A lot of people have been getting their panties in a bunch over the last 24 hours because of the Beta 5 drop of Google Toolbar - which can now present a custom 404 page to its users, which contains a Google search button. My reaction was ‘so what?’, but it appears that the typical Internet misinformation train had already kicked in and people are claiming it’s an evil act that is deliberately set up to harvest people away from websites to ad-driven pages, and that webmasters are powerless to stop it.
What a bunch of old tosh.
Here’s the real story. The Google Toolbar (which requires an explicit choice to install, by the way, but that’s by the by) will only replace your website’s 404 page if:
- You allow a 404 HTTP error code to be returned back to the browser, ie you don’t handle it internally and redirect to a page that returns a success code, and
- The page that contains the 404 is less than 512 bytes in length
That means that anyone who internally consumes 404 errors and redirects to their own page which doesn’t return an error code (like a search page) is unaffected. Even those who take the simpler route and still expose the 404 but use a custom error page are unlikely to fall foul of this, because it’s actually quite hard to write an error page that does anything useful in less than 512 bytes. Thus, the ‘Google is stealing my visitors’ argument is completely vapourous - if the toolbar’s 404 kicks in, it’s because you let it by not doing anything special with 404s in the first place. To be honest, if you don’t bother to do anything about 404s already, you have no right to complain if someone else does it for you.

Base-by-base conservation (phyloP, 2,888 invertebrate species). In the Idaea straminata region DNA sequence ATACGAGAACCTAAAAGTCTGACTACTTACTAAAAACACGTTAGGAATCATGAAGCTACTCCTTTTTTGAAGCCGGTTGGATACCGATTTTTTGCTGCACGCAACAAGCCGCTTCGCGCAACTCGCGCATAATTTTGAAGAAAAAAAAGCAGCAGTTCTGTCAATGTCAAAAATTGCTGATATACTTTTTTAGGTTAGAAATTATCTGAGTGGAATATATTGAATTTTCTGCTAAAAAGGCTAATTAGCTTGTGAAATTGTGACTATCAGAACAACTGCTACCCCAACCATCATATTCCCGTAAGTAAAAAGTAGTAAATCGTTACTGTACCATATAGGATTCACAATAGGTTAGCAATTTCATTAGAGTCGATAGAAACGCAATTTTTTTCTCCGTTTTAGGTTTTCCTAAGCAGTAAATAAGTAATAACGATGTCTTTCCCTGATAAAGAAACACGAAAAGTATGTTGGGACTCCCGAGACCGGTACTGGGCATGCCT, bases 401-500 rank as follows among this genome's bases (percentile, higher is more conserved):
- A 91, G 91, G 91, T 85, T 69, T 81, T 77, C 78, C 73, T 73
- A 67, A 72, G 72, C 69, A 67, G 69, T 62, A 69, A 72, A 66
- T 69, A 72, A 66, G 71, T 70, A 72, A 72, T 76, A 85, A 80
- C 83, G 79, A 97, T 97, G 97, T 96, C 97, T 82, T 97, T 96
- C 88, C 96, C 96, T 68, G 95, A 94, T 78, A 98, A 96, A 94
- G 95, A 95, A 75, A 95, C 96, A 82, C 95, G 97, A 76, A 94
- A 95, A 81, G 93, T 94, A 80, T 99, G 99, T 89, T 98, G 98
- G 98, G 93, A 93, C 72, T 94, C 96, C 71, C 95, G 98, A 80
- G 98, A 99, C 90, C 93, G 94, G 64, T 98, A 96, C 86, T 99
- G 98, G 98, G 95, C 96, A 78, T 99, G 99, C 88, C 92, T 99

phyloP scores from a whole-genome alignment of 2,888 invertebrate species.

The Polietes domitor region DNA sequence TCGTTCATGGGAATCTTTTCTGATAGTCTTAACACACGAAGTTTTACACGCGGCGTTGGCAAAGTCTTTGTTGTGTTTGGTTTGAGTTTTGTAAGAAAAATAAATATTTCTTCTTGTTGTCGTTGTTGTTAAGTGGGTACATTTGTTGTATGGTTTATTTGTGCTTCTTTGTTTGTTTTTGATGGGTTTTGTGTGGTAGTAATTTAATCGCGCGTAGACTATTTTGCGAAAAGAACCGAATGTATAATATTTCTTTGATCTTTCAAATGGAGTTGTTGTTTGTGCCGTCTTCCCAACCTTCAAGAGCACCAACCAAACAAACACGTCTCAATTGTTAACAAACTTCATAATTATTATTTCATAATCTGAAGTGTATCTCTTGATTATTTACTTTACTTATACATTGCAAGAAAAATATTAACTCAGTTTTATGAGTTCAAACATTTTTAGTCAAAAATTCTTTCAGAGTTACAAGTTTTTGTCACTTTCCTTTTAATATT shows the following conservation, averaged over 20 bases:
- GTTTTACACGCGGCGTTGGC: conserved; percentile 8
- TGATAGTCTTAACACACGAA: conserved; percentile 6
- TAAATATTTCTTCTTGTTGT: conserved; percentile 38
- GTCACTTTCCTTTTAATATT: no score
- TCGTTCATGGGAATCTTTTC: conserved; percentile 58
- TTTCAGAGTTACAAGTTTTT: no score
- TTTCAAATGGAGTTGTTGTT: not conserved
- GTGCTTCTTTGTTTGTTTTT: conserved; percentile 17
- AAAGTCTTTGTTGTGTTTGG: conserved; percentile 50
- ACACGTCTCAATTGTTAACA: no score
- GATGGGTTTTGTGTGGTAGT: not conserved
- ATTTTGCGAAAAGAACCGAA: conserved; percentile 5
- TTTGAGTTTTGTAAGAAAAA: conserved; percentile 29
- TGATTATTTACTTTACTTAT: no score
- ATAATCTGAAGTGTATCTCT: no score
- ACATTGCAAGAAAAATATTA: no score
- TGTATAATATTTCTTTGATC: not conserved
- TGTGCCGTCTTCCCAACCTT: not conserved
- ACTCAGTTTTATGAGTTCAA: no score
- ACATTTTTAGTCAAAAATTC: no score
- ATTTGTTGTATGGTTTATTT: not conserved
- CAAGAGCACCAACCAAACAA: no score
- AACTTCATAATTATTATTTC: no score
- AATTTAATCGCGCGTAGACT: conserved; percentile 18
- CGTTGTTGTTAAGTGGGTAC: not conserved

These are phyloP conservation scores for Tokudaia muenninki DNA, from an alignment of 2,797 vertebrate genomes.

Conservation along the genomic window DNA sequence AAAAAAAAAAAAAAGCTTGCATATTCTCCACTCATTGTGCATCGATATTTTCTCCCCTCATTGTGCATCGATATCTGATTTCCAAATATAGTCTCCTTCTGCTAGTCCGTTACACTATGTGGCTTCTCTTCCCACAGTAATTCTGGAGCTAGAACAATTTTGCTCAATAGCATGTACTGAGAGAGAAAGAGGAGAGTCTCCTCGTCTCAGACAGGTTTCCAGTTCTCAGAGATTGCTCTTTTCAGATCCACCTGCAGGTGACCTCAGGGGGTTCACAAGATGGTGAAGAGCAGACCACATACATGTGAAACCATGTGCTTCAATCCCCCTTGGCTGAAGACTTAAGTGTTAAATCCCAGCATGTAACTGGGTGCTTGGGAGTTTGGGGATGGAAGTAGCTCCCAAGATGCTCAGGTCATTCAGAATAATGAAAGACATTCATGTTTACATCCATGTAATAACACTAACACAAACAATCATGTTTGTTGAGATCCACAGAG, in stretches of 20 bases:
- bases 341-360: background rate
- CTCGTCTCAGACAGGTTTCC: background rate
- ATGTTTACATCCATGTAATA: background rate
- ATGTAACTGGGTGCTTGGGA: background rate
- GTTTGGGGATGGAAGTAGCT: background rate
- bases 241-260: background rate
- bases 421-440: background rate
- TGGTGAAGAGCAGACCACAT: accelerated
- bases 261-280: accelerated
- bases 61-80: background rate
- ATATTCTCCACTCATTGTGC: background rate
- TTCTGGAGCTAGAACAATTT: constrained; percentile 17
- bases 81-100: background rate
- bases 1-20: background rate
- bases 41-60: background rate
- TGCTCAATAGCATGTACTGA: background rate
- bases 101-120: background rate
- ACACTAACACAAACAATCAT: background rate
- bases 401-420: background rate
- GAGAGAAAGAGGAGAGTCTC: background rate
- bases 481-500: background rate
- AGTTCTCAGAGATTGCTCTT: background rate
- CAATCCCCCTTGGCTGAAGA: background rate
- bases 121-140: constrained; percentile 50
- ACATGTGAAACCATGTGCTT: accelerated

I see this as just a usability thing, and it’s actually no different to IE’s ‘Show Friendly Error Pages’ option - I actually hear that the 512 byte threshold is the same as IE’s. It’s easily avoided by any website designer who wants to - in fact, if you run a professional site you’re very unlikely to be affected because you’ll be handling 404s already. I find some threads discussing it to be quite ludicrously misinformed, which is why I chose to write about it today. Unfortunately the Internet is very good at disseminating information regardless of accuracy - Google tried to set the facts straight but who knows whether any of the hyper-sensitives who initially flew off the handle will take any notice.